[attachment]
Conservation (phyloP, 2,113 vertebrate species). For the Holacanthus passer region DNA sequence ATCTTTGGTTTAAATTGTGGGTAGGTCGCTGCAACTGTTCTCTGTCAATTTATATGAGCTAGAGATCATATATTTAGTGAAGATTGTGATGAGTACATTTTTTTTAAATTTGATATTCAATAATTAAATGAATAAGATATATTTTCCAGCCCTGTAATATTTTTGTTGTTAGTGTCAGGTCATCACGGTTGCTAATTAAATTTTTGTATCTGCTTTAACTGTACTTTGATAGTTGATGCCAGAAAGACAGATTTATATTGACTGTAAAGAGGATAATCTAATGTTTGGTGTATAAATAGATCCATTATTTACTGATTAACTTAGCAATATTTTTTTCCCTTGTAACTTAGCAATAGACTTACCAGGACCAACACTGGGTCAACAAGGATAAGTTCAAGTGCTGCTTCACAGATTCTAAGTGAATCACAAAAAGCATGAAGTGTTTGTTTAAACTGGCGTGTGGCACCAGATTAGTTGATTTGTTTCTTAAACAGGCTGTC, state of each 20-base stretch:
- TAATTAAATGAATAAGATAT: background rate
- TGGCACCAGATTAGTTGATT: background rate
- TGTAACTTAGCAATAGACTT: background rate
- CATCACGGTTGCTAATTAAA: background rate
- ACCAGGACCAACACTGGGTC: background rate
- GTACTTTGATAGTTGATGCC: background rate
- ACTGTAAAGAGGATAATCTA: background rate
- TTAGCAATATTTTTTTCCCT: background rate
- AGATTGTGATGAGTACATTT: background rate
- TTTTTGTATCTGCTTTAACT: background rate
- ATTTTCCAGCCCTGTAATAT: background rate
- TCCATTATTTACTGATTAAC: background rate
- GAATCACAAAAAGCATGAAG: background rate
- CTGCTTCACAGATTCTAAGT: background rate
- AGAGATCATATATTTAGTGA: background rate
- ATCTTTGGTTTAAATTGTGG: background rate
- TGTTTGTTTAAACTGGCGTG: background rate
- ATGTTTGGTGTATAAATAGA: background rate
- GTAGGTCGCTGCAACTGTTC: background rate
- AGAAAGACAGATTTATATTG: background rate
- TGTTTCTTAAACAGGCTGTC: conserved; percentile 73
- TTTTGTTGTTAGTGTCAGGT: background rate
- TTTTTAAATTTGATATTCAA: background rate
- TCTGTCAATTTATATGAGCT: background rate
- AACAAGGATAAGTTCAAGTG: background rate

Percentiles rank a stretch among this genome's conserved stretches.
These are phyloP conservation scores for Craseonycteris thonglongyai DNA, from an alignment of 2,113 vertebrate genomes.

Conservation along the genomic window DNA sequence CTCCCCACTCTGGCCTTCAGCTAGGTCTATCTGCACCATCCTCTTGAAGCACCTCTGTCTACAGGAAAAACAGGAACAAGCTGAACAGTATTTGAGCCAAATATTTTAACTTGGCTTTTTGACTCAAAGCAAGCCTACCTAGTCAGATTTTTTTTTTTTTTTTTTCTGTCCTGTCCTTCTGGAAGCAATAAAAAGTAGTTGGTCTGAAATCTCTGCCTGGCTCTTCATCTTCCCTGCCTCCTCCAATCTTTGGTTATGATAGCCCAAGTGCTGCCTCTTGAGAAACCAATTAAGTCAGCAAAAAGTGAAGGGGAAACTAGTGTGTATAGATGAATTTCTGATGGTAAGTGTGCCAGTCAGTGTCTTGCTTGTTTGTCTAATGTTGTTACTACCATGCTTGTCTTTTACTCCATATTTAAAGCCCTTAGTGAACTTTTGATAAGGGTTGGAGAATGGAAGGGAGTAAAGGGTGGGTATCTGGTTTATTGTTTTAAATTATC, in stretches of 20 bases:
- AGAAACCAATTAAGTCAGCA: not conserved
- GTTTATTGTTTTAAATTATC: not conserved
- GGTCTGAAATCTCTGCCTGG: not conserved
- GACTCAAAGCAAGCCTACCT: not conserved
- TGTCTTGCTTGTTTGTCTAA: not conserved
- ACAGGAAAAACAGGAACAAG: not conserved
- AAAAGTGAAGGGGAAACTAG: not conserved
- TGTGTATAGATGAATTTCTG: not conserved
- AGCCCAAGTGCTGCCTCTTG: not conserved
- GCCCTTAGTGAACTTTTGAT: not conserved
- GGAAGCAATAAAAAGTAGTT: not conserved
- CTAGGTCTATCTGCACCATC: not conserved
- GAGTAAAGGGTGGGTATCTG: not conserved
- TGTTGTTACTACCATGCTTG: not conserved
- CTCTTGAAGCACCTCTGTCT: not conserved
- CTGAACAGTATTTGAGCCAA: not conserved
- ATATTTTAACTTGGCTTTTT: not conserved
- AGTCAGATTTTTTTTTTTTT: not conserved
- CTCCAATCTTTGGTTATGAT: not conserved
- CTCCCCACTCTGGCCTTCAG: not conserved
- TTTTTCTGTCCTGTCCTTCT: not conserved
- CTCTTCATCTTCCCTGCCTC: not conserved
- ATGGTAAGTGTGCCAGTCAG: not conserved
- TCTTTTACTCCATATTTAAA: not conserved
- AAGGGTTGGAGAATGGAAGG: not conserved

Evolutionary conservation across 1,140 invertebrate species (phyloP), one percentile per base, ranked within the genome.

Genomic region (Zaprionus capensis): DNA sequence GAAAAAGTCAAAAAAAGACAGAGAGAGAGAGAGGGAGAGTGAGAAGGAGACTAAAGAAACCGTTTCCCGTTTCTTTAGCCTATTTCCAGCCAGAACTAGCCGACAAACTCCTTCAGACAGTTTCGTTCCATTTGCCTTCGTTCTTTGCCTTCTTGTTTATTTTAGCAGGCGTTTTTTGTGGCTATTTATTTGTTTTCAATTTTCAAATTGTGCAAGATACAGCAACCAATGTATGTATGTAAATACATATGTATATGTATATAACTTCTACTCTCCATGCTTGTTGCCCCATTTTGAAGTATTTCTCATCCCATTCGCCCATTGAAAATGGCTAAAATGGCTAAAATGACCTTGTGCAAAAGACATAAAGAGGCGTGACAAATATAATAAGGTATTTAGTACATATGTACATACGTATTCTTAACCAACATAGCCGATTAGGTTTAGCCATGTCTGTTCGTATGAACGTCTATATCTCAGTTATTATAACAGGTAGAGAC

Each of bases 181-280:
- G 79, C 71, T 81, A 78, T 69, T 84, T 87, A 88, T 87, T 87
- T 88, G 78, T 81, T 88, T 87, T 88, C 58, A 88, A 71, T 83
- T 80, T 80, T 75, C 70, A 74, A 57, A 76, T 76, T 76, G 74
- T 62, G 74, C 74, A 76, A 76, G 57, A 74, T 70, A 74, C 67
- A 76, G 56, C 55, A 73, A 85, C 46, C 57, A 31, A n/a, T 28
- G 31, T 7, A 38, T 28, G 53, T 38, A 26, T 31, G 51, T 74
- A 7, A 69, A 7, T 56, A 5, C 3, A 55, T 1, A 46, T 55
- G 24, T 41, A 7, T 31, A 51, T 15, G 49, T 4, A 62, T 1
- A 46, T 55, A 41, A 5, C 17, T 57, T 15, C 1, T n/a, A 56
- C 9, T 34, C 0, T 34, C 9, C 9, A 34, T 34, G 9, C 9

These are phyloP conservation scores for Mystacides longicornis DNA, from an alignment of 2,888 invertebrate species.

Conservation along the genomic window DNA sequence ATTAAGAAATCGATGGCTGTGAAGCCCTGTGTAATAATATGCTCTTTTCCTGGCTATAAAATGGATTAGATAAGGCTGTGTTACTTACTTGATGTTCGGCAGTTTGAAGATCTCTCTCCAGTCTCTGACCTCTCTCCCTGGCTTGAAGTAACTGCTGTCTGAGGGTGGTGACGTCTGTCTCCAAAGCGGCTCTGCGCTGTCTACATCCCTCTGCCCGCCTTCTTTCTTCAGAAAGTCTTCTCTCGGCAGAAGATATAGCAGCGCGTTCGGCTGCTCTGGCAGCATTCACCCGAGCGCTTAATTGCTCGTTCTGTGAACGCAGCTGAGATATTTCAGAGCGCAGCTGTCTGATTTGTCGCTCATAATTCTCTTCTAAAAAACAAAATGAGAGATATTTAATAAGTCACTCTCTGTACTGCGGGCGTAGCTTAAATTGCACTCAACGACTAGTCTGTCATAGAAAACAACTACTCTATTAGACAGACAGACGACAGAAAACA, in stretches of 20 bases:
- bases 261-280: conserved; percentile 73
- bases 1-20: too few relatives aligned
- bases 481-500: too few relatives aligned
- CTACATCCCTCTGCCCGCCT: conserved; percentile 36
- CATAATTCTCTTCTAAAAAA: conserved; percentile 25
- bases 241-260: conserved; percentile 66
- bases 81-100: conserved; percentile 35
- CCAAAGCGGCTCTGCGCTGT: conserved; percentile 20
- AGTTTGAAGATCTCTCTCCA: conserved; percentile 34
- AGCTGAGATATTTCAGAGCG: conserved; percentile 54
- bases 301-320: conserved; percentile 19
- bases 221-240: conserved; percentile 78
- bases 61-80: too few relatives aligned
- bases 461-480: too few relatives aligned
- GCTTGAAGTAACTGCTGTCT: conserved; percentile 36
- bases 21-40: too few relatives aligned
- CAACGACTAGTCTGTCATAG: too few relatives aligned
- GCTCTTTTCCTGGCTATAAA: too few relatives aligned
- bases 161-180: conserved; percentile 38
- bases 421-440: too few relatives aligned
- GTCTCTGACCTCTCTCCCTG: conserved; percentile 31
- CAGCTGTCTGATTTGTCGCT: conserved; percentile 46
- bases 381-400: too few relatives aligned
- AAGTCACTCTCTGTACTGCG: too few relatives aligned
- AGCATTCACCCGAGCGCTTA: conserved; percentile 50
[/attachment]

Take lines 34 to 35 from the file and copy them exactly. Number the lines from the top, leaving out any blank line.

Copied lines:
- TGTCTTGCTTGTTTGTCTAA: not conserved
- ACAGGAAAAACAGGAACAAG: not conserved